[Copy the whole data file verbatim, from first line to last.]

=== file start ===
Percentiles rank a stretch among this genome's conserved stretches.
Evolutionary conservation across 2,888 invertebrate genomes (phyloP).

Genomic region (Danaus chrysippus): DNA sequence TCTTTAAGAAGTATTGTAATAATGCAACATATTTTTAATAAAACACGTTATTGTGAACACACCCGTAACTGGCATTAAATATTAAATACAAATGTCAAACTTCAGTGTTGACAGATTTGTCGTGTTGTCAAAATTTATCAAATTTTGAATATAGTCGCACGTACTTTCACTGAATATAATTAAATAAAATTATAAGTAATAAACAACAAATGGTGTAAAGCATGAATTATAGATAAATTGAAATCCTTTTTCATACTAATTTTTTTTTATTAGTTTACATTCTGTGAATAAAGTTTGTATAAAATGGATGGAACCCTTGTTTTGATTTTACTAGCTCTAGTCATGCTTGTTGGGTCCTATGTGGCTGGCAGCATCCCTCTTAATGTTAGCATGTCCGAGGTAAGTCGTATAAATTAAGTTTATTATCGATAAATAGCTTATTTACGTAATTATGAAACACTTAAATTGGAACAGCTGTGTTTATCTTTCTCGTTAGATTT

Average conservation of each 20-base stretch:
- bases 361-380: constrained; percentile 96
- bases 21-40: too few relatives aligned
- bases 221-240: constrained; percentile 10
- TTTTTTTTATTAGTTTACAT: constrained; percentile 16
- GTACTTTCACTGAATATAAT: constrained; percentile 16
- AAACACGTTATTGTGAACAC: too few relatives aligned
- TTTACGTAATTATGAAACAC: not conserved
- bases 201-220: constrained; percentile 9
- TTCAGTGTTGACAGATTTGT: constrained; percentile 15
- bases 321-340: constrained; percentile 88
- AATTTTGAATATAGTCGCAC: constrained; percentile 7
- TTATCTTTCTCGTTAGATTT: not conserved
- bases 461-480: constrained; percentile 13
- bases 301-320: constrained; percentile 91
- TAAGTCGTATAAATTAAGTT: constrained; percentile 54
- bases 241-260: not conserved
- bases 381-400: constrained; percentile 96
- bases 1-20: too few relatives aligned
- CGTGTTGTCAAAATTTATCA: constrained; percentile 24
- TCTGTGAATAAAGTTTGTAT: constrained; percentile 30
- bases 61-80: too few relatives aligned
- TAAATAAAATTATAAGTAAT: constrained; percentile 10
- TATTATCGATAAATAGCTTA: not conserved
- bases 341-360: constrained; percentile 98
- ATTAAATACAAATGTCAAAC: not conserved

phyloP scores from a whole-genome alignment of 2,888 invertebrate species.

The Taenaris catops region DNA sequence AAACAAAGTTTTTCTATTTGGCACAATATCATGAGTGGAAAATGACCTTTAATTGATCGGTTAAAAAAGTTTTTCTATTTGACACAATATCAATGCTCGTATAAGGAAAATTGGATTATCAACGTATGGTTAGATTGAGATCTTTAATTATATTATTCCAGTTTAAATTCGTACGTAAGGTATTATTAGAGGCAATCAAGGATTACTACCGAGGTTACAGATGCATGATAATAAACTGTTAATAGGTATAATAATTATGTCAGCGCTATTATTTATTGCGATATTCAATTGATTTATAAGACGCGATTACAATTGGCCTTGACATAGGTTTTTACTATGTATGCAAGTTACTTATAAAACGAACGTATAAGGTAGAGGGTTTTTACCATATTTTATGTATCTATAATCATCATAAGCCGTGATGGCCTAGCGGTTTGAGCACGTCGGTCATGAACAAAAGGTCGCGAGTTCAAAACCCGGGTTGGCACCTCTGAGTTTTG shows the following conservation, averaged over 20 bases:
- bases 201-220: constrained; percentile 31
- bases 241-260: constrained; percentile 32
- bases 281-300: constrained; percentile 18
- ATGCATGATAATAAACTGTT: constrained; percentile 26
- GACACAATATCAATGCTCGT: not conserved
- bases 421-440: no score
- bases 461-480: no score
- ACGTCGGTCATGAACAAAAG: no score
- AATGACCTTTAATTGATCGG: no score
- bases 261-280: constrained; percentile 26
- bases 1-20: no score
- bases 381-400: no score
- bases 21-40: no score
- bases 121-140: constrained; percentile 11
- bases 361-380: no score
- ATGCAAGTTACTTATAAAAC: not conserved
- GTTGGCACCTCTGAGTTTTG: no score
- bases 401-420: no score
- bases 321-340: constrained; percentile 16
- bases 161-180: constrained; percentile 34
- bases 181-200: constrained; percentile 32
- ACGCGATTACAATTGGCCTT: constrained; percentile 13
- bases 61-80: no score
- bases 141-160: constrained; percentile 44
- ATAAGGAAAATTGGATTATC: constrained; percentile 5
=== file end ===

Percentiles rank a stretch among this genome's conserved stretches.
Evolutionary conservation across 2,888 invertebrate genomes (phyloP).

Genomic region (Danaus chrysippus): DNA sequence TCTTTAAGAAGTATTGTAATAATGCAACATATTTTTAATAAAACACGTTATTGTGAACACACCCGTAACTGGCATTAAATATTAAATACAAATGTCAAACTTCAGTGTTGACAGATTTGTCGTGTTGTCAAAATTTATCAAATTTTGAATATAGTCGCACGTACTTTCACTGAATATAATTAAATAAAATTATAAGTAATAAACAACAAATGGTGTAAAGCATGAATTATAGATAAATTGAAATCCTTTTTCATACTAATTTTTTTTTATTAGTTTACATTCTGTGAATAAAGTTTGTATAAAATGGATGGAACCCTTGTTTTGATTTTACTAGCTCTAGTCATGCTTGTTGGGTCCTATGTGGCTGGCAGCATCCCTCTTAATGTTAGCATGTCCGAGGTAAGTCGTATAAATTAAGTTTATTATCGATAAATAGCTTATTTACGTAATTATGAAACACTTAAATTGGAACAGCTGTGTTTATCTTTCTCGTTAGATTT

Average conservation of each 20-base stretch:
- bases 361-380: constrained; percentile 96
- bases 21-40: too few relatives aligned
- bases 221-240: constrained; percentile 10
- TTTTTTTTATTAGTTTACAT: constrained; percentile 16
- GTACTTTCACTGAATATAAT: constrained; percentile 16
- AAACACGTTATTGTGAACAC: too few relatives aligned
- TTTACGTAATTATGAAACAC: not conserved
- bases 201-220: constrained; percentile 9
- TTCAGTGTTGACAGATTTGT: constrained; percentile 15
- bases 321-340: constrained; percentile 88
- AATTTTGAATATAGTCGCAC: constrained; percentile 7
- TTATCTTTCTCGTTAGATTT: not conserved
- bases 461-480: constrained; percentile 13
- bases 301-320: constrained; percentile 91
- TAAGTCGTATAAATTAAGTT: constrained; percentile 54
- bases 241-260: not conserved
- bases 381-400: constrained; percentile 96
- bases 1-20: too few relatives aligned
- CGTGTTGTCAAAATTTATCA: constrained; percentile 24
- TCTGTGAATAAAGTTTGTAT: constrained; percentile 30
- bases 61-80: too few relatives aligned
- TAAATAAAATTATAAGTAAT: constrained; percentile 10
- TATTATCGATAAATAGCTTA: not conserved
- bases 341-360: constrained; percentile 98
- ATTAAATACAAATGTCAAAC: not conserved

phyloP scores from a whole-genome alignment of 2,888 invertebrate species.

The Taenaris catops region DNA sequence AAACAAAGTTTTTCTATTTGGCACAATATCATGAGTGGAAAATGACCTTTAATTGATCGGTTAAAAAAGTTTTTCTATTTGACACAATATCAATGCTCGTATAAGGAAAATTGGATTATCAACGTATGGTTAGATTGAGATCTTTAATTATATTATTCCAGTTTAAATTCGTACGTAAGGTATTATTAGAGGCAATCAAGGATTACTACCGAGGTTACAGATGCATGATAATAAACTGTTAATAGGTATAATAATTATGTCAGCGCTATTATTTATTGCGATATTCAATTGATTTATAAGACGCGATTACAATTGGCCTTGACATAGGTTTTTACTATGTATGCAAGTTACTTATAAAACGAACGTATAAGGTAGAGGGTTTTTACCATATTTTATGTATCTATAATCATCATAAGCCGTGATGGCCTAGCGGTTTGAGCACGTCGGTCATGAACAAAAGGTCGCGAGTTCAAAACCCGGGTTGGCACCTCTGAGTTTTG shows the following conservation, averaged over 20 bases:
- bases 201-220: constrained; percentile 31
- bases 241-260: constrained; percentile 32
- bases 281-300: constrained; percentile 18
- ATGCATGATAATAAACTGTT: constrained; percentile 26
- GACACAATATCAATGCTCGT: not conserved
- bases 421-440: no score
- bases 461-480: no score
- ACGTCGGTCATGAACAAAAG: no score
- AATGACCTTTAATTGATCGG: no score
- bases 261-280: constrained; percentile 26
- bases 1-20: no score
- bases 381-400: no score
- bases 21-40: no score
- bases 121-140: constrained; percentile 11
- bases 361-380: no score
- ATGCAAGTTACTTATAAAAC: not conserved
- GTTGGCACCTCTGAGTTTTG: no score
- bases 401-420: no score
- bases 321-340: constrained; percentile 16
- bases 161-180: constrained; percentile 34
- bases 181-200: constrained; percentile 32
- ACGCGATTACAATTGGCCTT: constrained; percentile 13
- bases 61-80: no score
- bases 141-160: constrained; percentile 44
- ATAAGGAAAATTGGATTATC: constrained; percentile 5